|CDF (red) and DZero (yellow) recorded the East Coast earthquake. Image courtesy of Todd Johnson, AD|
|CDF (red) and DZero (yellow) recorded the Colorado earthquake. Image courtesy of Todd Johnson, AD|
On Tuesday, Aug. 23, the Tevatron accelerator knew something none of the people operating it knew. It felt what employees didn’t, and it reported the news faster than the media could upload it to the Internet.
A 5.9-magnitude earthquake had struck the East Coast, and the super-sensitive Tevatron felt it as it happened about 600 miles away. It had also registered a similar quake in Colorado the night before.
The quakes were recorded by sensors on large underground focusing magnets that compress particle beams from the four-mile Tevatron ring into precision collisions at the CDF and DZero detectors. The sensors keep these areas most sensitive to misalignment under constant surveillance. Quakes can jiggle small numbers of particles – less than one percent of the beam – out of alignment and force the shutdown of parts of the three-story detectors to avoid damage. Tevatron operators compare the sensor recordings with updates from the U.S. Geological Survey to rule out natural causes before having to spend time diagnosing machine trouble that caused beam movement.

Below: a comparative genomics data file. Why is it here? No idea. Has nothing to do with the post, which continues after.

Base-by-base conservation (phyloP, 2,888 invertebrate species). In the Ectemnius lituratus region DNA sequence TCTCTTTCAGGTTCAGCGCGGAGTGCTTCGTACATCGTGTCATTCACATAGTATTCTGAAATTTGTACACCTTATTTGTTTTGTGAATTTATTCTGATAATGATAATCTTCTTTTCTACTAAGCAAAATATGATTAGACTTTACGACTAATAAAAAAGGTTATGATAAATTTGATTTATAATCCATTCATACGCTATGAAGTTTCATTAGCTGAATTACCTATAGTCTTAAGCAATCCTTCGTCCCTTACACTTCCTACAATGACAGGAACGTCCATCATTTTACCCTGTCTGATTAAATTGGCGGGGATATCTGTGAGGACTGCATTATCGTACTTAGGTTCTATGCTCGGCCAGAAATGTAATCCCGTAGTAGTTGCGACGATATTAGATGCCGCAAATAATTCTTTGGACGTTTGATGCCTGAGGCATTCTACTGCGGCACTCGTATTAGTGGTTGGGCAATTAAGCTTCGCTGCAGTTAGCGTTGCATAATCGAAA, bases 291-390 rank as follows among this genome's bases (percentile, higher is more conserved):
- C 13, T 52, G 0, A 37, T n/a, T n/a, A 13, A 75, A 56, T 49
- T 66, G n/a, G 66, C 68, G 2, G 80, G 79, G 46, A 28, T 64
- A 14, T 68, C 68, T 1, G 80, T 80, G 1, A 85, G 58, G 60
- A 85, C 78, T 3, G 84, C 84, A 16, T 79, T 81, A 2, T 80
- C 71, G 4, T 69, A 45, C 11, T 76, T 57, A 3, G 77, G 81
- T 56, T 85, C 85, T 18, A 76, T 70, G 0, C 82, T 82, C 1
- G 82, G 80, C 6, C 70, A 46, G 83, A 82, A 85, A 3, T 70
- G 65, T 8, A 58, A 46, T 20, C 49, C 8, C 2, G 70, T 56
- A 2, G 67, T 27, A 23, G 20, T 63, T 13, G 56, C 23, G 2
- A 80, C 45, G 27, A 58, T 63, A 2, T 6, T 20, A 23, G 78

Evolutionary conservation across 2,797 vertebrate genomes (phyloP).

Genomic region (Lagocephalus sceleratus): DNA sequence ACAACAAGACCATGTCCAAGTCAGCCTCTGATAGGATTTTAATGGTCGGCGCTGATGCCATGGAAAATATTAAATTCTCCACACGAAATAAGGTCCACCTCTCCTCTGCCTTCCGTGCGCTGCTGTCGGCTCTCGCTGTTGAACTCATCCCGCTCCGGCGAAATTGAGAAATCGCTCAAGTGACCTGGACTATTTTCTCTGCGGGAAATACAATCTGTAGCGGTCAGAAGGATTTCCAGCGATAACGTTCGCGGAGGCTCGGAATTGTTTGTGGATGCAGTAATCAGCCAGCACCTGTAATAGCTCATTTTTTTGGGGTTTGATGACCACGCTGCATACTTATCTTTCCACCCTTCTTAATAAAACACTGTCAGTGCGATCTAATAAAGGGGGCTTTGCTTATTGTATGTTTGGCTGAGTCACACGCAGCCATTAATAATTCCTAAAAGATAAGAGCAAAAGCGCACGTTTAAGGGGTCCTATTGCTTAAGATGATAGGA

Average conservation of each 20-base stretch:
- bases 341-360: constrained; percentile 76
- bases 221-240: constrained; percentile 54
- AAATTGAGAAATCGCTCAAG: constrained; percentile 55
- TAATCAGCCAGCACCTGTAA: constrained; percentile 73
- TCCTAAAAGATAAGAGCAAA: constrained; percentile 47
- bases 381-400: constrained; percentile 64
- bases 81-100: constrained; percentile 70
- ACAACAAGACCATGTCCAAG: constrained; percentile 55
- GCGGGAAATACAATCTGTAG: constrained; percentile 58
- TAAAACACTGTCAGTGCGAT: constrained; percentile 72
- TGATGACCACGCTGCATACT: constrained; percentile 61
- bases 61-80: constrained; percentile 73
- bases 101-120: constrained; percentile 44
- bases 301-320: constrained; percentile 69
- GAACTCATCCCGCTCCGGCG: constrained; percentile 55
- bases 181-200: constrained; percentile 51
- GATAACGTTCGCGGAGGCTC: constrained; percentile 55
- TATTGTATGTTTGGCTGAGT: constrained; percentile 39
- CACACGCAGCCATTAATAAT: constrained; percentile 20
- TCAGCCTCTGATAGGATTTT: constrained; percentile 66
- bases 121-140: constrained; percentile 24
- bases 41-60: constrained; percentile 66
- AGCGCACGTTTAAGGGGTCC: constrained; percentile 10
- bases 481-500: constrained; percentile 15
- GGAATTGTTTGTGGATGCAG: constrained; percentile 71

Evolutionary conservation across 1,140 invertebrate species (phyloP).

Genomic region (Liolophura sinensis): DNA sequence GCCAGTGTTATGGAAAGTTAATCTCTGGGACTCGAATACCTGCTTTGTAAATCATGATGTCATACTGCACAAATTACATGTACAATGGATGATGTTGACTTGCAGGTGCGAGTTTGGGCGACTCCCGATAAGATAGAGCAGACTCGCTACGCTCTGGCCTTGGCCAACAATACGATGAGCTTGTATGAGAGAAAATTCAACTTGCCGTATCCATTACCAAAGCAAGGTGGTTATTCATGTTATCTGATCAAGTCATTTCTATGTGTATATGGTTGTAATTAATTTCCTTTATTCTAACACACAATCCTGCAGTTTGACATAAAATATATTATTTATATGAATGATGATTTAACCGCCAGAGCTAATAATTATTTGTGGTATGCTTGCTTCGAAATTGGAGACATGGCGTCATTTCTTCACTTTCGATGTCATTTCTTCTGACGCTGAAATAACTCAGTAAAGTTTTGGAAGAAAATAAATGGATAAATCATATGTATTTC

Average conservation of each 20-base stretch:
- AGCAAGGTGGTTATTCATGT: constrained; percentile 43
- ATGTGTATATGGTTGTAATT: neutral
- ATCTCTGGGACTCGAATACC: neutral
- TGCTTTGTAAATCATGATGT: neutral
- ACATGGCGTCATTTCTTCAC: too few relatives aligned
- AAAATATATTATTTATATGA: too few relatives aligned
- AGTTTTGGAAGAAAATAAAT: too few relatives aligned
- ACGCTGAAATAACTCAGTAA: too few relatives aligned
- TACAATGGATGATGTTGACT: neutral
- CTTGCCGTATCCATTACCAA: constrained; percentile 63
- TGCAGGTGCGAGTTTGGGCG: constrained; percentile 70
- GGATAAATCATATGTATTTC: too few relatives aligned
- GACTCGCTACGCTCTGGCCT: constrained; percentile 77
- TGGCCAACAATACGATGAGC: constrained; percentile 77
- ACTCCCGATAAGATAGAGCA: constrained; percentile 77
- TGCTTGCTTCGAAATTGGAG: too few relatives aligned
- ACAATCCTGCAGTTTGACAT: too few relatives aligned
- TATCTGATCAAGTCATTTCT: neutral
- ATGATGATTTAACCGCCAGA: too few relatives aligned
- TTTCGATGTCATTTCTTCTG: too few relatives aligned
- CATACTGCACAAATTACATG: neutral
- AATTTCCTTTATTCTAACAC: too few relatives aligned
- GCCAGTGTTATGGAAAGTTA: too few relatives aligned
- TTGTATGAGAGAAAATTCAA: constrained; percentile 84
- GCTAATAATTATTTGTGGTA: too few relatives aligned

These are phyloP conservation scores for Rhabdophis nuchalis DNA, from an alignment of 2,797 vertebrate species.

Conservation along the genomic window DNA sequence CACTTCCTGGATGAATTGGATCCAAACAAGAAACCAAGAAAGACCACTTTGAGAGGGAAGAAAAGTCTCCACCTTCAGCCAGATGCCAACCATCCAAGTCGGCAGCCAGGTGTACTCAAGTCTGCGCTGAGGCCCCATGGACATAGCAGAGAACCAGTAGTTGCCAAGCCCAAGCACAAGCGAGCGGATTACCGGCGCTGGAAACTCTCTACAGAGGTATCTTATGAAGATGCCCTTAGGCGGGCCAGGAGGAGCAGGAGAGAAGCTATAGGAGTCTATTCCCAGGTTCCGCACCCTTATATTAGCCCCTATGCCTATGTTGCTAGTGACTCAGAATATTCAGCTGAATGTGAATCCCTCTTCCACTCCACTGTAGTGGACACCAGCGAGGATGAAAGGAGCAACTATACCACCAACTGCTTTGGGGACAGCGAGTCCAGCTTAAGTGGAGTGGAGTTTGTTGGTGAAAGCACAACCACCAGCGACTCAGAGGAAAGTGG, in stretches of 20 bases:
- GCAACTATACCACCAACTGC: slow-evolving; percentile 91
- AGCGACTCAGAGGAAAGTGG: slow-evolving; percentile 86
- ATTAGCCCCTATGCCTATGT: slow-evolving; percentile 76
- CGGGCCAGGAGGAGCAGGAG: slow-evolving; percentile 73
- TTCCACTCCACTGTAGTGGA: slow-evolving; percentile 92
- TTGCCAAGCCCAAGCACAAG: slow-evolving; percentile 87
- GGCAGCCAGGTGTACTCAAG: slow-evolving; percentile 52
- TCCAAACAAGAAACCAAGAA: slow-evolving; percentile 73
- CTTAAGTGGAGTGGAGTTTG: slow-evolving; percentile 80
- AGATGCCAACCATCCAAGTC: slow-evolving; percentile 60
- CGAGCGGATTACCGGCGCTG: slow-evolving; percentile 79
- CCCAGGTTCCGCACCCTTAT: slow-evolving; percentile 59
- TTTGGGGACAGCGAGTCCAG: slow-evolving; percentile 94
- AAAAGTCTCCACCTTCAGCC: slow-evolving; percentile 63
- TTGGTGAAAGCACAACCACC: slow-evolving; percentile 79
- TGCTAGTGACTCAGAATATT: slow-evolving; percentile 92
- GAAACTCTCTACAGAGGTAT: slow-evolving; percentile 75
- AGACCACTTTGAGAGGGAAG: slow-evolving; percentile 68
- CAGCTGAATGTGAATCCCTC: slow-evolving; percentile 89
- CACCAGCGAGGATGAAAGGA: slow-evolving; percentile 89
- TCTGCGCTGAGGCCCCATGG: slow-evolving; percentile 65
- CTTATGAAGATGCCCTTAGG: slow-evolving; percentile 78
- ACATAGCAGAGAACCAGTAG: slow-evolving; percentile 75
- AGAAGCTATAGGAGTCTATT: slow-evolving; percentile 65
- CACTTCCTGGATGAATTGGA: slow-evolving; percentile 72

Typically, two quakes occurring in this short a timeframe would cause headaches for those who run the Tevatron, but fortunately the machine didn’t have beam in the tunnels at the time.
The Tevatron has recorded more than 20 earthquakes from all over the globe, as well as the deadly tsunamis in Sumatra in 2005 and in Japan in March.